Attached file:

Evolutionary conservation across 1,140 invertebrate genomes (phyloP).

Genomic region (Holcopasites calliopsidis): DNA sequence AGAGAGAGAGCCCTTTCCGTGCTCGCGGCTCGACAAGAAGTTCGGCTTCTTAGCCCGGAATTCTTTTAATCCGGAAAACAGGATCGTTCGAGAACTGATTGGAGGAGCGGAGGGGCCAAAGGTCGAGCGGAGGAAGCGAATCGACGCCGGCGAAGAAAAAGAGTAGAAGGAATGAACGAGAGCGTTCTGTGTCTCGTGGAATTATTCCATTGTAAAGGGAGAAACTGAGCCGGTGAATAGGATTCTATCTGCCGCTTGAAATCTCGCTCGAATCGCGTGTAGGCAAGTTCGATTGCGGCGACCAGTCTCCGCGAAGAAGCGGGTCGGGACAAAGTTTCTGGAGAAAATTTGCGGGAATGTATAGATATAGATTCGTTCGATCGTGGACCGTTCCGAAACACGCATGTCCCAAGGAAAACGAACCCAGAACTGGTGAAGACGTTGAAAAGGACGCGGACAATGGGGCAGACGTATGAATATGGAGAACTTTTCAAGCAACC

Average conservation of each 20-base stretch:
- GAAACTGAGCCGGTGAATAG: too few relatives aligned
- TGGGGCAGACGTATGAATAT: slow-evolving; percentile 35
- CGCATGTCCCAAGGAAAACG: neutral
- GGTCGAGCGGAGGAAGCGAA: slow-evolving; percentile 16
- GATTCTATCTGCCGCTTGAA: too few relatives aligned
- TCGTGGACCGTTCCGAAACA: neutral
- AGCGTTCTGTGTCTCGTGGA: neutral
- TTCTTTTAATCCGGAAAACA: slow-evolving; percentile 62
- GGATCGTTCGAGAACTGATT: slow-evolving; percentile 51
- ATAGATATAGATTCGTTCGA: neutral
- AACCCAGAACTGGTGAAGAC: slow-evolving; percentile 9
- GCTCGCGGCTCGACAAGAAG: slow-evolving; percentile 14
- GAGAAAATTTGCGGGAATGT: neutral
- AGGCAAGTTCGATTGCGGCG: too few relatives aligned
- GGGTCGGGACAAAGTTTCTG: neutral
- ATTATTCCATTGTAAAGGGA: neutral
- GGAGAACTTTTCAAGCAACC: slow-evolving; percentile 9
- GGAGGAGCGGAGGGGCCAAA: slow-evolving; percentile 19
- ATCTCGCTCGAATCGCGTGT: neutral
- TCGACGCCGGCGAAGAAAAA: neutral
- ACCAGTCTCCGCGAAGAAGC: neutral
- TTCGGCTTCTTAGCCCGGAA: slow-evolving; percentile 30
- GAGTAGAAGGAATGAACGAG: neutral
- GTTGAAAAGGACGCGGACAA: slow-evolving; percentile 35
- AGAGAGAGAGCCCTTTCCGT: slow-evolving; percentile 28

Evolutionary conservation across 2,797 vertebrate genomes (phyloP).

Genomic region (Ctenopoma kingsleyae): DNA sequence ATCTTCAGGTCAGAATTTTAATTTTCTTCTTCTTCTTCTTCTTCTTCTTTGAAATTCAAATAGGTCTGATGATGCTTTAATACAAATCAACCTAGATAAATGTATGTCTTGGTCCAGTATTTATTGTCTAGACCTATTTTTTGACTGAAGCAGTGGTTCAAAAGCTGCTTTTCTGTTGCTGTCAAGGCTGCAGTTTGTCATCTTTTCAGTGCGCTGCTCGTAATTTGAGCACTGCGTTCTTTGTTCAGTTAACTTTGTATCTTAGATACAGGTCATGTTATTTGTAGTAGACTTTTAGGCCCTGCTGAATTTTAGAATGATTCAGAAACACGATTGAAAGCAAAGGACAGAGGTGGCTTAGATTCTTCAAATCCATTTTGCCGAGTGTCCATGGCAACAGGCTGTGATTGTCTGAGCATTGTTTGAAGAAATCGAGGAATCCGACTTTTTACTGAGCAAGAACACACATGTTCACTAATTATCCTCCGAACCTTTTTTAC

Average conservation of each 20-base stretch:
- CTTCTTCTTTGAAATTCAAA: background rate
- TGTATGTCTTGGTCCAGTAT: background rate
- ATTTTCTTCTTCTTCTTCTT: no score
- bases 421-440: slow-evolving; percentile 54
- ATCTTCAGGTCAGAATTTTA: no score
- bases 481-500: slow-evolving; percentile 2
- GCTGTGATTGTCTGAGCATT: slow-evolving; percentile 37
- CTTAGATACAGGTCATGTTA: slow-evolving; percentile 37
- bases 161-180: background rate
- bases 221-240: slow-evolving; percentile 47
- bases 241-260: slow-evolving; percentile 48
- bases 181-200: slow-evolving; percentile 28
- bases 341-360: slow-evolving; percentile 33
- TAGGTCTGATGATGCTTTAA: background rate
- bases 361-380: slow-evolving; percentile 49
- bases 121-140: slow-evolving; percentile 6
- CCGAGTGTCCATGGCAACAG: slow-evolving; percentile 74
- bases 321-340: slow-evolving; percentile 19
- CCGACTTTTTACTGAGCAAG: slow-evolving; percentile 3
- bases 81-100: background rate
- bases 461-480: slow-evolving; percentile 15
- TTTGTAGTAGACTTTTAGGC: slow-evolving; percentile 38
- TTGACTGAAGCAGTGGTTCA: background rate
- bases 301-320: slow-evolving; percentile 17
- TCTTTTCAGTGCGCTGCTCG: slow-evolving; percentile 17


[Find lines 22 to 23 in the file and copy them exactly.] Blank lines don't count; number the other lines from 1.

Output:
- ATCTCGCTCGAATCGCGTGT: neutral
- TCGACGCCGGCGAAGAAAAA: neutral